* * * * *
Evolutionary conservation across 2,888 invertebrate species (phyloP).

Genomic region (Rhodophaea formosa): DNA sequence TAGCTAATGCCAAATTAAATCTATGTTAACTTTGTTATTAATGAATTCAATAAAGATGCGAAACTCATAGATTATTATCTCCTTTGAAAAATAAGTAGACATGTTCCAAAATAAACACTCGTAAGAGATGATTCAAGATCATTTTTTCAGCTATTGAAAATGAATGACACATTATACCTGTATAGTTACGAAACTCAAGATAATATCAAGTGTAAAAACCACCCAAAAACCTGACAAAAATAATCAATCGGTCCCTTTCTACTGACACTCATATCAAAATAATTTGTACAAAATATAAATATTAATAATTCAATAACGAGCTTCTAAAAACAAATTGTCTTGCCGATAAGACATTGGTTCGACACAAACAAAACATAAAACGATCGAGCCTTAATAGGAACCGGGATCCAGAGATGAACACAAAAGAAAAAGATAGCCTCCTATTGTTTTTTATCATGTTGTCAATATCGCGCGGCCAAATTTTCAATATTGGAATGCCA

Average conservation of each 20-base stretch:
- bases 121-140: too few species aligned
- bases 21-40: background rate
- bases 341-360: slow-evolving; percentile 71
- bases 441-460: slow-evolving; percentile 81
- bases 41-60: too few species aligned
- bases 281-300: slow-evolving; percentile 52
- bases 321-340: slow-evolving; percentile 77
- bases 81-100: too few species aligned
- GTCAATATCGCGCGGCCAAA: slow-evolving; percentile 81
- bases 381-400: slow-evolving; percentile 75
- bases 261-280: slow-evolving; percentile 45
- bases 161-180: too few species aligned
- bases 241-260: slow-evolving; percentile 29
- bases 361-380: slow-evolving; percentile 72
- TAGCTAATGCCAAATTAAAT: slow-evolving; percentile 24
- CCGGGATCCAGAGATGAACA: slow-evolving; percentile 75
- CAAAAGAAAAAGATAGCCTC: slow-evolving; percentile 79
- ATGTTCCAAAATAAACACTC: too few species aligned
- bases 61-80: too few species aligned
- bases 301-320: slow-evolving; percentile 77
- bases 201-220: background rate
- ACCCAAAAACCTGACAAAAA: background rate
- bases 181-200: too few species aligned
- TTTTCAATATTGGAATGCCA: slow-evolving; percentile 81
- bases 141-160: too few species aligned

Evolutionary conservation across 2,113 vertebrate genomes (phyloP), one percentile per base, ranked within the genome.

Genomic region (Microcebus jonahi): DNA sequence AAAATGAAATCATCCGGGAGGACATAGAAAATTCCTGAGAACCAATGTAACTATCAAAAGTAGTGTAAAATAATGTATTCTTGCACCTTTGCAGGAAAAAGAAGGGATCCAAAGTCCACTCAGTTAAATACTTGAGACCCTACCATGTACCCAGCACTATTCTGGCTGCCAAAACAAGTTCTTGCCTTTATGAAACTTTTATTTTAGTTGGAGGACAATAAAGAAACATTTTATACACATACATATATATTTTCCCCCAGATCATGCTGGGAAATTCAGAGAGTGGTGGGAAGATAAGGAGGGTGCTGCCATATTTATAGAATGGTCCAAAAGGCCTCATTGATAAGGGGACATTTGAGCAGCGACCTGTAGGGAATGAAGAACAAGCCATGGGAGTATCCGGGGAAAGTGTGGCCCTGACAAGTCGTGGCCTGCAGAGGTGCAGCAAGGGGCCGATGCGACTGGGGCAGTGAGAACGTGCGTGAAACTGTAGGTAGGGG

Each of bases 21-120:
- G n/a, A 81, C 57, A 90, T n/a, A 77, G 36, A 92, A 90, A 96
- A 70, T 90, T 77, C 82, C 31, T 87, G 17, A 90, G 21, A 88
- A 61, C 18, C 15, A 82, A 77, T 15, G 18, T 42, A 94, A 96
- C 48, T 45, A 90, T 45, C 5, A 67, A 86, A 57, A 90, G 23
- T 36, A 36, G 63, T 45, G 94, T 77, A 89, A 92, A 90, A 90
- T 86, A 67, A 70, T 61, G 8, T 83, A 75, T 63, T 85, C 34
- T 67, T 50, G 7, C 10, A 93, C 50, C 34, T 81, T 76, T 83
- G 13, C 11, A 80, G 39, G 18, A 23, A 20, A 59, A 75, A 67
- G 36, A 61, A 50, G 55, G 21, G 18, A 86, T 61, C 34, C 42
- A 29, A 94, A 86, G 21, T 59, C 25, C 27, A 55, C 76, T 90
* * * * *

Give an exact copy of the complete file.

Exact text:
Evolutionary conservation across 2,888 invertebrate species (phyloP).

Genomic region (Rhodophaea formosa): DNA sequence TAGCTAATGCCAAATTAAATCTATGTTAACTTTGTTATTAATGAATTCAATAAAGATGCGAAACTCATAGATTATTATCTCCTTTGAAAAATAAGTAGACATGTTCCAAAATAAACACTCGTAAGAGATGATTCAAGATCATTTTTTCAGCTATTGAAAATGAATGACACATTATACCTGTATAGTTACGAAACTCAAGATAATATCAAGTGTAAAAACCACCCAAAAACCTGACAAAAATAATCAATCGGTCCCTTTCTACTGACACTCATATCAAAATAATTTGTACAAAATATAAATATTAATAATTCAATAACGAGCTTCTAAAAACAAATTGTCTTGCCGATAAGACATTGGTTCGACACAAACAAAACATAAAACGATCGAGCCTTAATAGGAACCGGGATCCAGAGATGAACACAAAAGAAAAAGATAGCCTCCTATTGTTTTTTATCATGTTGTCAATATCGCGCGGCCAAATTTTCAATATTGGAATGCCA

Average conservation of each 20-base stretch:
- bases 121-140: too few species aligned
- bases 21-40: background rate
- bases 341-360: slow-evolving; percentile 71
- bases 441-460: slow-evolving; percentile 81
- bases 41-60: too few species aligned
- bases 281-300: slow-evolving; percentile 52
- bases 321-340: slow-evolving; percentile 77
- bases 81-100: too few species aligned
- GTCAATATCGCGCGGCCAAA: slow-evolving; percentile 81
- bases 381-400: slow-evolving; percentile 75
- bases 261-280: slow-evolving; percentile 45
- bases 161-180: too few species aligned
- bases 241-260: slow-evolving; percentile 29
- bases 361-380: slow-evolving; percentile 72
- TAGCTAATGCCAAATTAAAT: slow-evolving; percentile 24
- CCGGGATCCAGAGATGAACA: slow-evolving; percentile 75
- CAAAAGAAAAAGATAGCCTC: slow-evolving; percentile 79
- ATGTTCCAAAATAAACACTC: too few species aligned
- bases 61-80: too few species aligned
- bases 301-320: slow-evolving; percentile 77
- bases 201-220: background rate
- ACCCAAAAACCTGACAAAAA: background rate
- bases 181-200: too few species aligned
- TTTTCAATATTGGAATGCCA: slow-evolving; percentile 81
- bases 141-160: too few species aligned

Evolutionary conservation across 2,113 vertebrate genomes (phyloP), one percentile per base, ranked within the genome.

Genomic region (Microcebus jonahi): DNA sequence AAAATGAAATCATCCGGGAGGACATAGAAAATTCCTGAGAACCAATGTAACTATCAAAAGTAGTGTAAAATAATGTATTCTTGCACCTTTGCAGGAAAAAGAAGGGATCCAAAGTCCACTCAGTTAAATACTTGAGACCCTACCATGTACCCAGCACTATTCTGGCTGCCAAAACAAGTTCTTGCCTTTATGAAACTTTTATTTTAGTTGGAGGACAATAAAGAAACATTTTATACACATACATATATATTTTCCCCCAGATCATGCTGGGAAATTCAGAGAGTGGTGGGAAGATAAGGAGGGTGCTGCCATATTTATAGAATGGTCCAAAAGGCCTCATTGATAAGGGGACATTTGAGCAGCGACCTGTAGGGAATGAAGAACAAGCCATGGGAGTATCCGGGGAAAGTGTGGCCCTGACAAGTCGTGGCCTGCAGAGGTGCAGCAAGGGGCCGATGCGACTGGGGCAGTGAGAACGTGCGTGAAACTGTAGGTAGGGG

Each of bases 21-120:
- G n/a, A 81, C 57, A 90, T n/a, A 77, G 36, A 92, A 90, A 96
- A 70, T 90, T 77, C 82, C 31, T 87, G 17, A 90, G 21, A 88
- A 61, C 18, C 15, A 82, A 77, T 15, G 18, T 42, A 94, A 96
- C 48, T 45, A 90, T 45, C 5, A 67, A 86, A 57, A 90, G 23
- T 36, A 36, G 63, T 45, G 94, T 77, A 89, A 92, A 90, A 90
- T 86, A 67, A 70, T 61, G 8, T 83, A 75, T 63, T 85, C 34
- T 67, T 50, G 7, C 10, A 93, C 50, C 34, T 81, T 76, T 83
- G 13, C 11, A 80, G 39, G 18, A 23, A 20, A 59, A 75, A 67
- G 36, A 61, A 50, G 55, G 21, G 18, A 86, T 61, C 34, C 42
- A 29, A 94, A 86, G 21, T 59, C 25, C 27, A 55, C 76, T 90